Only simple and quiet words will ripen of themselves.
For a whirlwind does not last a whole morning,
Nor does a sudden shower last a whole day.
Who is their author? Heaven-and-Earth!
Even Heaven-and-Earth cannot make such violent things last long;
How much truer is it of the rash endeavours of men?
Hence, he who cultivates the Tao is one with the Tao;
He who practices Virtue is one with Virtue;
And he who courts after Loss is one with Loss.
To be one with the Tao is to be a welcome accession to the Tao;
To be one with Virtue is to be a welcome accession to Virtue;
To be one with Loss is to be a welcome accession to Loss.
Deficiency of faith on your part
Entails faithlessness on the part of others.
I suppose it is no coincidence that I read this passage today. I have been thinking a lot about the power of words lately, especially in light of the vitriol associated with the recent election. It seems that people feel the need to rant and rage louder and louder about their indignation, thinking that this is the way to foster change. It is not. No one responds to harsh words the way you hope they will. Softer, empathetic words have a deeper impact. They are accepted and plant the seeds of change within another person. The violent storm washes the seeds away; it does not nourish the seeds.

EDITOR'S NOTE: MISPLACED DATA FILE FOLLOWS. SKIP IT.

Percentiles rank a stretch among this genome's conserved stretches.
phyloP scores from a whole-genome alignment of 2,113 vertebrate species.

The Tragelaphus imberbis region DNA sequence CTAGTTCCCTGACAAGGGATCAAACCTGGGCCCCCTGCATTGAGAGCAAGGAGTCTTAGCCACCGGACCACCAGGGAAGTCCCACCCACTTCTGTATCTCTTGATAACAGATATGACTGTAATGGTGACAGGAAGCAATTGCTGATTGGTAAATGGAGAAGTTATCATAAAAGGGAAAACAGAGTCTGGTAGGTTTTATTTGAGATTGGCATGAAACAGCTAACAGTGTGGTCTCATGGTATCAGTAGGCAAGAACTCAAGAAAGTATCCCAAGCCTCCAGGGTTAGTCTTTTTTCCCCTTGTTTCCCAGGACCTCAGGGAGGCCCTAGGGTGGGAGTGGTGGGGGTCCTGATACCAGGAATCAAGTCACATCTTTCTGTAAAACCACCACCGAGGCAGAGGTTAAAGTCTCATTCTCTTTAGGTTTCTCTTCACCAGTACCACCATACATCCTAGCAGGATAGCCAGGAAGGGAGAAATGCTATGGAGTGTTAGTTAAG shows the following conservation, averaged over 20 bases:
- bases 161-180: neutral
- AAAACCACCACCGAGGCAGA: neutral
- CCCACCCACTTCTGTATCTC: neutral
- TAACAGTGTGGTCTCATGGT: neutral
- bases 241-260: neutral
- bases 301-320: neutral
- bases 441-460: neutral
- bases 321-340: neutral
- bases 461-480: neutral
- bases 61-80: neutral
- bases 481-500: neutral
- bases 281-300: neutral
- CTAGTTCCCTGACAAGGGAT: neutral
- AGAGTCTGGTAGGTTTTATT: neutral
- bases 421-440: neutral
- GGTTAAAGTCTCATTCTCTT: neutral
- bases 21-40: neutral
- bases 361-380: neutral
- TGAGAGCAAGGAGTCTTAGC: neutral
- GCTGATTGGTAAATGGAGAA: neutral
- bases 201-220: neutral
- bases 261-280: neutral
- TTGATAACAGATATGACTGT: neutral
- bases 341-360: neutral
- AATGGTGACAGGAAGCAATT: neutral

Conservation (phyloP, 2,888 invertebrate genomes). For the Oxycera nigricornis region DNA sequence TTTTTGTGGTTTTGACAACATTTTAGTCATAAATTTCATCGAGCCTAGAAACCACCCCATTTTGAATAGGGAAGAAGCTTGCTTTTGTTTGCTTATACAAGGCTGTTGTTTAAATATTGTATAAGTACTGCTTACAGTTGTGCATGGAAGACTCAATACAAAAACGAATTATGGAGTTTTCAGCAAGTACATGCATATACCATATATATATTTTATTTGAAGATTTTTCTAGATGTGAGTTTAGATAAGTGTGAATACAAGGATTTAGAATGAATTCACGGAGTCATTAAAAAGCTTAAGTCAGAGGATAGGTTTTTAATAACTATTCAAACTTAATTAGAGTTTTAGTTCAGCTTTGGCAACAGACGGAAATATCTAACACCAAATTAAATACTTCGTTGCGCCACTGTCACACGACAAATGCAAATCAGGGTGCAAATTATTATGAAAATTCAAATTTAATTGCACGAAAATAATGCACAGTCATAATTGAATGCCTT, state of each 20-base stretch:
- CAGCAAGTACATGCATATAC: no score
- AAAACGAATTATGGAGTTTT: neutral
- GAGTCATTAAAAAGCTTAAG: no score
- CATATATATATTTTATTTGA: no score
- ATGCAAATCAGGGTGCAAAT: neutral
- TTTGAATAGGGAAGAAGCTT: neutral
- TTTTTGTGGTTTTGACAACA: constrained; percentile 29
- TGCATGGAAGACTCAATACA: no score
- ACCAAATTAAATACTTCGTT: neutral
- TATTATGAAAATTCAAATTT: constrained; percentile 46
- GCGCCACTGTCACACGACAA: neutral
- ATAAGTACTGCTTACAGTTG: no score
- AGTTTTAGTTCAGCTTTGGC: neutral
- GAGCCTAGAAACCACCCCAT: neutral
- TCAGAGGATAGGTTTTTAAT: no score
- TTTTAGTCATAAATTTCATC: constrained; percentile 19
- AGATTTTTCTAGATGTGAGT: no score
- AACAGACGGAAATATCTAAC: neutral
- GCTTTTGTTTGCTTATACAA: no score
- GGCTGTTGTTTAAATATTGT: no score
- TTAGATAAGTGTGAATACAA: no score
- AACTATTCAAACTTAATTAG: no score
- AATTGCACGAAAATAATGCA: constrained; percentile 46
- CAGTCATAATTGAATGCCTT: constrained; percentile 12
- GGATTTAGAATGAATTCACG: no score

The part of this passage that puzzled me at first was the meaning of the word Loss. It seemed that Loss was something desirable, but it took me a little while to figure out why. I think Lao Tzu meant the loss of the ego, of the self-righteous indignation that causes individuals to speak harshly against others. This will definitely draw you away from the path. So before you lash out verbally at someone, take a breath, relax, and try to lose some of the anger and indignation that is at the root of the harsh words. By doing so, you will be a better communicator and a bringer of positive change.